The images can help farmers make decisions that improve crop yields and lower the use of water and fertilizers; companies can better manage their carbon footprint; and government agencies can deploy relief efforts to the neediest areas after natural disasters. “The information is hugely valuable and impactful,” says Putnam’s Collins, a comanager of Putnam Sustainable Future ETF (PFUT).
Helping the environment is part of Planet’s DNA. As a public benefit corporation, its board and key managers have a duty to act not just to maximize shareholder value but also to advance the company’s stated public mission, which is to accelerate humanity to a more sustainable, secure and prosperous world by illuminating environmental and social change.
Planet has a $1.6 billion market value and no earnings. But it logs more than $100 million in annual revenue – 94% in recurring subscription fees – from 700 customers, including global agriculture firm Corteva Agriscience, advanced data analytics company Kayrros, and Australia’s Department of Natural Resources and Mines.
What’s more, Planet’s network is hard to replicate. “If I wanted to start a competing business, it would take a decade and a lot of money,” says Collins. “That’s a high bar.”
Wedbush analyst Daniel Ives rates this green stock Outperform and expects 29% annualized growth in revenue over the next three fiscal years. (Planet Labs’ fiscal year ends in January.)
Cattle pose a big challenge for the environment for many reasons, among the largest being the methane gas they produce when they belch and break wind.
Methane is a more harmful greenhouse gas than carbon dioxide. According to the United Nations Food and Agriculture Organization, livestock produce 14.5% of global greenhouse gas emissions every year. Reducing that output would be a big win for the environment.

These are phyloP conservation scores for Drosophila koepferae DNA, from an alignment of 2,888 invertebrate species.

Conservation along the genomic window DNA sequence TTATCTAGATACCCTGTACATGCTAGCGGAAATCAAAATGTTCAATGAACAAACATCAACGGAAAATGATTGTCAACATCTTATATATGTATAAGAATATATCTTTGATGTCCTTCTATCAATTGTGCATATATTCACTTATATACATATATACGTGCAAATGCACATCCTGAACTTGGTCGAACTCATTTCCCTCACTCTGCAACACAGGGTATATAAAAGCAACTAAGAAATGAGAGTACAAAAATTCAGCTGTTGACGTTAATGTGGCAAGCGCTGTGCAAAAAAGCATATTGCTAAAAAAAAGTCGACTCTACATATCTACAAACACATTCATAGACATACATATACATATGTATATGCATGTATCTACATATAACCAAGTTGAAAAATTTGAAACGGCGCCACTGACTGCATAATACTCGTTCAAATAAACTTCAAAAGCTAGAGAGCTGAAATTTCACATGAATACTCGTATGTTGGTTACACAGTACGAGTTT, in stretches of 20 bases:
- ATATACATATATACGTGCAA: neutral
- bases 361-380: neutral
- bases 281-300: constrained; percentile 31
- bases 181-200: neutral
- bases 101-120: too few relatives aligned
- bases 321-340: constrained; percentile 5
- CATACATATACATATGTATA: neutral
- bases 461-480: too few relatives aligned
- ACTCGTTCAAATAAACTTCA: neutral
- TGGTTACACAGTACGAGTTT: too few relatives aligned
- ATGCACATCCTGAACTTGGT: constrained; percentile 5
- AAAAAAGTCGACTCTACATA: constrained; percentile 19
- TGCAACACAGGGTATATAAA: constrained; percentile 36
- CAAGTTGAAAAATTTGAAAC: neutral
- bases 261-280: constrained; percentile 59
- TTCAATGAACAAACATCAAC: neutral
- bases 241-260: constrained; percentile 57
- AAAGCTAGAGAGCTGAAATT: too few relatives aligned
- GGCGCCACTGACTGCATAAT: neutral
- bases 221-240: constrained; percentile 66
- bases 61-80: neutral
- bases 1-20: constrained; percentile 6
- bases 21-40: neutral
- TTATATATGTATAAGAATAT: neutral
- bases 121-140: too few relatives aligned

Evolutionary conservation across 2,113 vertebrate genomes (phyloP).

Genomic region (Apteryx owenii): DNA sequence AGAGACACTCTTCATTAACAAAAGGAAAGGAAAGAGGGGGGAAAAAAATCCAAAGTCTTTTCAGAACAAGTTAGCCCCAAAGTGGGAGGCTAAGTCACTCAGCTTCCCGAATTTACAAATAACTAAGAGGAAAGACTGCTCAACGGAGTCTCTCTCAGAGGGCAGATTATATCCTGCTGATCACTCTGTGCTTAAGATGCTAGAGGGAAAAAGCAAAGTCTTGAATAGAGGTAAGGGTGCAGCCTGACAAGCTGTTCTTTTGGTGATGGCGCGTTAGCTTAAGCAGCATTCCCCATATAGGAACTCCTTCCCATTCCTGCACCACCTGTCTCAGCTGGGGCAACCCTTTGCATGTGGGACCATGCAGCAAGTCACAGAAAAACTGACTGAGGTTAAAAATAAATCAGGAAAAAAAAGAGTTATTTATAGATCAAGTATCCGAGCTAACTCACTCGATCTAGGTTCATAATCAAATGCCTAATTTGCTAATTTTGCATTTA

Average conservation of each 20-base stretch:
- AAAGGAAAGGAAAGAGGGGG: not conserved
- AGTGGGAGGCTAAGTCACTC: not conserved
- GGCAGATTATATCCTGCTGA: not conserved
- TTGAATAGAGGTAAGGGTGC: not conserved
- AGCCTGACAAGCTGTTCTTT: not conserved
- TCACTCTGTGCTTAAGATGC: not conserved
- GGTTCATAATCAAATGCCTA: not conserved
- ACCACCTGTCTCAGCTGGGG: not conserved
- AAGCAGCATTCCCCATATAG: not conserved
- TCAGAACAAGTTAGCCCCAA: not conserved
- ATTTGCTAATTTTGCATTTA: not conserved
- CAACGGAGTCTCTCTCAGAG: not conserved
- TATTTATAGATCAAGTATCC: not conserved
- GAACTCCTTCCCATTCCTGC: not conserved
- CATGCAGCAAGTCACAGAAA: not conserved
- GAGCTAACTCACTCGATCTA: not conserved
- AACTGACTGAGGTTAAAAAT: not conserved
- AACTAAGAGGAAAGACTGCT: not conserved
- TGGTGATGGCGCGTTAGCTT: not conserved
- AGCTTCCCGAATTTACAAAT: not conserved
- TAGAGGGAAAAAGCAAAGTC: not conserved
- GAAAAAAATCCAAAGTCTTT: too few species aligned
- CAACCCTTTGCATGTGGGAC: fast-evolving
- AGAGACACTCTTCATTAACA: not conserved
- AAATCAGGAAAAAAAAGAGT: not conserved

That’s why we like Royal DSM (RDSMY, $47), or Koninklijke DSM, as it’s known in its native Netherlands. The 120-year-old Dutch company started as a coal producer but now focuses on health, nutrition and bioscience.
Its cow-feed additive, Bovaer, cuts methane emissions and is now approved for use in Brazil, the world’s biggest beef exporter, and Chile. Just one-fourth of a teaspoon of Bovaer per cow per day will reduce methane emission by 30% for dairy cows and up to 90% for beef cattle. That could be one of the biggest positive impacts on the environment made by a single company. David Winborne, of Pax Global Environmental Markets (PGRNX), a member of the Kiplinger ESG 20 list of favorite ESG funds, says the additive has “enormous potential.”
DSM, which has a market value of $32.6 billion, has a strong niche in both its animal and human nutrition and health businesses.
The ingredients it supplies for (human) food, especially for immunity-optimizing products, are selling well thanks to the trend to make packaged food products healthier, says Pax’s Winborne. And the company’s operating profit margins are expanding.
Shares in this green stock, which trade in the U.S. as American depositary receipts, trade at 28 times expected earnings for 2022.